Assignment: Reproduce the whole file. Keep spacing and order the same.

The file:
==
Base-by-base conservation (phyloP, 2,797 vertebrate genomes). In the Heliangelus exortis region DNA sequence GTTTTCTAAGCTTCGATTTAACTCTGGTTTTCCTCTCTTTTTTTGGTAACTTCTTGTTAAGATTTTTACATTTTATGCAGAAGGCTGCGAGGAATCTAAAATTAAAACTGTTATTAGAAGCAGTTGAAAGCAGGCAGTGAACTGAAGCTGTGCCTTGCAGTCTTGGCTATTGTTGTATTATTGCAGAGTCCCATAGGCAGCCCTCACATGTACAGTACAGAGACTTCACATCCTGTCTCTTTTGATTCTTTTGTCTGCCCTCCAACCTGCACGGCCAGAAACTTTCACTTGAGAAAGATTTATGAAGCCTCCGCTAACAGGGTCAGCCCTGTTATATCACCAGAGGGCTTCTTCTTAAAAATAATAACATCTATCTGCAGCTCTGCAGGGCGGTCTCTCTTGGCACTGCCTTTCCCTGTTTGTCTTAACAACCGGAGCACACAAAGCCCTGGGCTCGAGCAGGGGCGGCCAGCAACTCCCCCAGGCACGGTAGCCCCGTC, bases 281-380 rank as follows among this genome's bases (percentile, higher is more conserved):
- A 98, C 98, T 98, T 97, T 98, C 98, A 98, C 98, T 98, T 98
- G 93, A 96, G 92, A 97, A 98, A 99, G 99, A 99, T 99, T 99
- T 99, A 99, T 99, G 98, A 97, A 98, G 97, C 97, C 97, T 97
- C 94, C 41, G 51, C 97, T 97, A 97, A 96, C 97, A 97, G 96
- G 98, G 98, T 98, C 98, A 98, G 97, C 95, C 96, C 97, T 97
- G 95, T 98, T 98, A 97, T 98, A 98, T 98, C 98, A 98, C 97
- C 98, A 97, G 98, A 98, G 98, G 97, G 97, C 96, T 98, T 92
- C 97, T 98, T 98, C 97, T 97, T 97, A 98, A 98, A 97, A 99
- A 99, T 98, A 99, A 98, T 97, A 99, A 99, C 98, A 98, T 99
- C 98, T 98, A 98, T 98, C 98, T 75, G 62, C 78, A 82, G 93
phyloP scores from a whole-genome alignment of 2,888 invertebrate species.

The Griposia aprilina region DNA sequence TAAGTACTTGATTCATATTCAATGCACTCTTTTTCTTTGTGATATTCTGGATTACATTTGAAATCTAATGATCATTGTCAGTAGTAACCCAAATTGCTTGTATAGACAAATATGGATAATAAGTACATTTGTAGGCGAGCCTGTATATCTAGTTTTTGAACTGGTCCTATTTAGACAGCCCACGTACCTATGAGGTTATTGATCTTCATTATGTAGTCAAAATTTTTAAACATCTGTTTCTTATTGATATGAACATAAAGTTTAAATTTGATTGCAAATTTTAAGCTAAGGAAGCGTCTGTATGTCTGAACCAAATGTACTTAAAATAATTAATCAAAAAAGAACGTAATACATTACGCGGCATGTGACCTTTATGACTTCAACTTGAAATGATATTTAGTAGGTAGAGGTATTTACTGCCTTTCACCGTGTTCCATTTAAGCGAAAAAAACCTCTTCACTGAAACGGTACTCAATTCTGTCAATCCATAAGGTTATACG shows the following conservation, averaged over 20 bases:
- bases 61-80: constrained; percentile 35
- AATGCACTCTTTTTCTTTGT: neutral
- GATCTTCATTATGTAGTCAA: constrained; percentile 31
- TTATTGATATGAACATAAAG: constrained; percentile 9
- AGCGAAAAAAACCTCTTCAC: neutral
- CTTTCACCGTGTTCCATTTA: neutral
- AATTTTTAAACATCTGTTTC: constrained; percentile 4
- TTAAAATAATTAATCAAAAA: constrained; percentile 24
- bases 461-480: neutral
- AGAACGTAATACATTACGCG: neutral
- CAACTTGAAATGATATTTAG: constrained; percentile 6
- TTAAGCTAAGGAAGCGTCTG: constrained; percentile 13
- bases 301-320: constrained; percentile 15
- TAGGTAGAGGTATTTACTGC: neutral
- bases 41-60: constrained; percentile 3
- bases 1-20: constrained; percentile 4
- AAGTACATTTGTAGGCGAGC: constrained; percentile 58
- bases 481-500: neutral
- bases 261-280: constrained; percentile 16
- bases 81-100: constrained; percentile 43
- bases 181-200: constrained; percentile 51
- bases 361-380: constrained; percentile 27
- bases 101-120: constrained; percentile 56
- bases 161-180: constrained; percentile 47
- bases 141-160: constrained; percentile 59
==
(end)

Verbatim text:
Base-by-base conservation (phyloP, 2,797 vertebrate genomes). In the Heliangelus exortis region DNA sequence GTTTTCTAAGCTTCGATTTAACTCTGGTTTTCCTCTCTTTTTTTGGTAACTTCTTGTTAAGATTTTTACATTTTATGCAGAAGGCTGCGAGGAATCTAAAATTAAAACTGTTATTAGAAGCAGTTGAAAGCAGGCAGTGAACTGAAGCTGTGCCTTGCAGTCTTGGCTATTGTTGTATTATTGCAGAGTCCCATAGGCAGCCCTCACATGTACAGTACAGAGACTTCACATCCTGTCTCTTTTGATTCTTTTGTCTGCCCTCCAACCTGCACGGCCAGAAACTTTCACTTGAGAAAGATTTATGAAGCCTCCGCTAACAGGGTCAGCCCTGTTATATCACCAGAGGGCTTCTTCTTAAAAATAATAACATCTATCTGCAGCTCTGCAGGGCGGTCTCTCTTGGCACTGCCTTTCCCTGTTTGTCTTAACAACCGGAGCACACAAAGCCCTGGGCTCGAGCAGGGGCGGCCAGCAACTCCCCCAGGCACGGTAGCCCCGTC, bases 281-380 rank as follows among this genome's bases (percentile, higher is more conserved):
- A 98, C 98, T 98, T 97, T 98, C 98, A 98, C 98, T 98, T 98
- G 93, A 96, G 92, A 97, A 98, A 99, G 99, A 99, T 99, T 99
- T 99, A 99, T 99, G 98, A 97, A 98, G 97, C 97, C 97, T 97
- C 94, C 41, G 51, C 97, T 97, A 97, A 96, C 97, A 97, G 96
- G 98, G 98, T 98, C 98, A 98, G 97, C 95, C 96, C 97, T 97
- G 95, T 98, T 98, A 97, T 98, A 98, T 98, C 98, A 98, C 97
- C 98, A 97, G 98, A 98, G 98, G 97, G 97, C 96, T 98, T 92
- C 97, T 98, T 98, C 97, T 97, T 97, A 98, A 98, A 97, A 99
- A 99, T 98, A 99, A 98, T 97, A 99, A 99, C 98, A 98, T 99
- C 98, T 98, A 98, T 98, C 98, T 75, G 62, C 78, A 82, G 93
phyloP scores from a whole-genome alignment of 2,888 invertebrate species.

The Griposia aprilina region DNA sequence TAAGTACTTGATTCATATTCAATGCACTCTTTTTCTTTGTGATATTCTGGATTACATTTGAAATCTAATGATCATTGTCAGTAGTAACCCAAATTGCTTGTATAGACAAATATGGATAATAAGTACATTTGTAGGCGAGCCTGTATATCTAGTTTTTGAACTGGTCCTATTTAGACAGCCCACGTACCTATGAGGTTATTGATCTTCATTATGTAGTCAAAATTTTTAAACATCTGTTTCTTATTGATATGAACATAAAGTTTAAATTTGATTGCAAATTTTAAGCTAAGGAAGCGTCTGTATGTCTGAACCAAATGTACTTAAAATAATTAATCAAAAAAGAACGTAATACATTACGCGGCATGTGACCTTTATGACTTCAACTTGAAATGATATTTAGTAGGTAGAGGTATTTACTGCCTTTCACCGTGTTCCATTTAAGCGAAAAAAACCTCTTCACTGAAACGGTACTCAATTCTGTCAATCCATAAGGTTATACG shows the following conservation, averaged over 20 bases:
- bases 61-80: constrained; percentile 35
- AATGCACTCTTTTTCTTTGT: neutral
- GATCTTCATTATGTAGTCAA: constrained; percentile 31
- TTATTGATATGAACATAAAG: constrained; percentile 9
- AGCGAAAAAAACCTCTTCAC: neutral
- CTTTCACCGTGTTCCATTTA: neutral
- AATTTTTAAACATCTGTTTC: constrained; percentile 4
- TTAAAATAATTAATCAAAAA: constrained; percentile 24
- bases 461-480: neutral
- AGAACGTAATACATTACGCG: neutral
- CAACTTGAAATGATATTTAG: constrained; percentile 6
- TTAAGCTAAGGAAGCGTCTG: constrained; percentile 13
- bases 301-320: constrained; percentile 15
- TAGGTAGAGGTATTTACTGC: neutral
- bases 41-60: constrained; percentile 3
- bases 1-20: constrained; percentile 4
- AAGTACATTTGTAGGCGAGC: constrained; percentile 58
- bases 481-500: neutral
- bases 261-280: constrained; percentile 16
- bases 81-100: constrained; percentile 43
- bases 181-200: constrained; percentile 51
- bases 361-380: constrained; percentile 27
- bases 101-120: constrained; percentile 56
- bases 161-180: constrained; percentile 47
- bases 141-160: constrained; percentile 59